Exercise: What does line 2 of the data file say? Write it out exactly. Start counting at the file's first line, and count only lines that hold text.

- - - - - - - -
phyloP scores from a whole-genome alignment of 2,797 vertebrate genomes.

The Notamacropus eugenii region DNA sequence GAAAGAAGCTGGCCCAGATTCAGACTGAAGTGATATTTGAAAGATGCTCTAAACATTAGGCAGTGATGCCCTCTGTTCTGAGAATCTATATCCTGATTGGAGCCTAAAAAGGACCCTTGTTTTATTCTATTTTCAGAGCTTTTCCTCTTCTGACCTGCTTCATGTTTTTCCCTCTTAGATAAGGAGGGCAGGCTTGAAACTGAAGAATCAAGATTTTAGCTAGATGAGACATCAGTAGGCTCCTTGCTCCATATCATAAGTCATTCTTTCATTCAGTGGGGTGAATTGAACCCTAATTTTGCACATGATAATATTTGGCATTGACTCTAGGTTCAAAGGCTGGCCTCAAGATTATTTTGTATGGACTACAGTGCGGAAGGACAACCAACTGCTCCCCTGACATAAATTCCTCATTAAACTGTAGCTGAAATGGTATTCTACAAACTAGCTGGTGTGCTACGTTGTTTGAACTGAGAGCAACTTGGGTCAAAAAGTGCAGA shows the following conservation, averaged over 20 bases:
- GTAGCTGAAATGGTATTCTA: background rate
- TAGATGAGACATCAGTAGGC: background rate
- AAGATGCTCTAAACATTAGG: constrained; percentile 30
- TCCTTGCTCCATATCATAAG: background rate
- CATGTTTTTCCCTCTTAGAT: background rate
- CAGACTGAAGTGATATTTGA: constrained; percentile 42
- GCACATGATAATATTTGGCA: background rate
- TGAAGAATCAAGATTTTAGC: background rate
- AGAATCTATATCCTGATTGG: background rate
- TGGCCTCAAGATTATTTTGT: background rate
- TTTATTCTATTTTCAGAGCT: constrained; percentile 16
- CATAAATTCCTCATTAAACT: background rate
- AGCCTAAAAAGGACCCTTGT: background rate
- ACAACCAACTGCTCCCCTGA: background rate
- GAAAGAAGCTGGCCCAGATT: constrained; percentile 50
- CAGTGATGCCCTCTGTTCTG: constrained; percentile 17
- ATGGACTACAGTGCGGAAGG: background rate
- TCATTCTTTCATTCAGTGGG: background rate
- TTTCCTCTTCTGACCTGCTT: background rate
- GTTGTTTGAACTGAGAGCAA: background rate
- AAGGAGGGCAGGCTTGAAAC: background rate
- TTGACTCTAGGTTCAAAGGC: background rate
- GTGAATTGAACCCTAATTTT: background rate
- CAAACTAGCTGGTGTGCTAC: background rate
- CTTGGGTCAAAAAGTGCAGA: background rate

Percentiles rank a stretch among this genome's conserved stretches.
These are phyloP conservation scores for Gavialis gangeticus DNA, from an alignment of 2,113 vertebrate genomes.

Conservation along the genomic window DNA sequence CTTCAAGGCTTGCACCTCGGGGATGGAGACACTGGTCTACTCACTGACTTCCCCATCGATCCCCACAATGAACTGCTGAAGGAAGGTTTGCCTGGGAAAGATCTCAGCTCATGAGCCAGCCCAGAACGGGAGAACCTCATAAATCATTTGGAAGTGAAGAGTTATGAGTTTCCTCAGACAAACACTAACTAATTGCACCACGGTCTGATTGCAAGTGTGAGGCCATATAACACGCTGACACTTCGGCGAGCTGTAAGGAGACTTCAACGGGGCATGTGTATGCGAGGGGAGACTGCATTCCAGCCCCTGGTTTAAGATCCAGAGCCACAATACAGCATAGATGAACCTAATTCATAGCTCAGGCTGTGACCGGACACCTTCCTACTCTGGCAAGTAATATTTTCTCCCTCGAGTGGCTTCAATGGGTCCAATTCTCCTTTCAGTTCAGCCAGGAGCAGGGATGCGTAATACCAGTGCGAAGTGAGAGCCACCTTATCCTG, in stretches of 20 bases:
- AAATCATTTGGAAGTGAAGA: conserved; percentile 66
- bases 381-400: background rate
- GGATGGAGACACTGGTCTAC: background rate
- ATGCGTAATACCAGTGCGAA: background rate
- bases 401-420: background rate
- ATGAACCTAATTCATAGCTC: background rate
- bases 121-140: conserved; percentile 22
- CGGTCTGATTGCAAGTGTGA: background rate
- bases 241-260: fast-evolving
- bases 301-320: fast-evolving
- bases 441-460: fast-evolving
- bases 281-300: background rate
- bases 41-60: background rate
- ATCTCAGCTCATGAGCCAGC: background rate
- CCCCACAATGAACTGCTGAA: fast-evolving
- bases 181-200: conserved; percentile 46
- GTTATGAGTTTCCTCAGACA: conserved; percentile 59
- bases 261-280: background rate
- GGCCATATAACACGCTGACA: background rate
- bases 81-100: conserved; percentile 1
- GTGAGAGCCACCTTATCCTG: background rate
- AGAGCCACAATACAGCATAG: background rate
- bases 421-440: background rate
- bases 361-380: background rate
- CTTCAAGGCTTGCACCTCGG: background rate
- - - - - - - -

The Notamacropus eugenii region DNA sequence GAAAGAAGCTGGCCCAGATTCAGACTGAAGTGATATTTGAAAGATGCTCTAAACATTAGGCAGTGATGCCCTCTGTTCTGAGAATCTATATCCTGATTGGAGCCTAAAAAGGACCCTTGTTTTATTCTATTTTCAGAGCTTTTCCTCTTCTGACCTGCTTCATGTTTTTCCCTCTTAGATAAGGAGGGCAGGCTTGAAACTGAAGAATCAAGATTTTAGCTAGATGAGACATCAGTAGGCTCCTTGCTCCATATCATAAGTCATTCTTTCATTCAGTGGGGTGAATTGAACCCTAATTTTGCACATGATAATATTTGGCATTGACTCTAGGTTCAAAGGCTGGCCTCAAGATTATTTTGTATGGACTACAGTGCGGAAGGACAACCAACTGCTCCCCTGACATAAATTCCTCATTAAACTGTAGCTGAAATGGTATTCTACAAACTAGCTGGTGTGCTACGTTGTTTGAACTGAGAGCAACTTGGGTCAAAAAGTGCAGA shows the following conservation, averaged over 20 bases: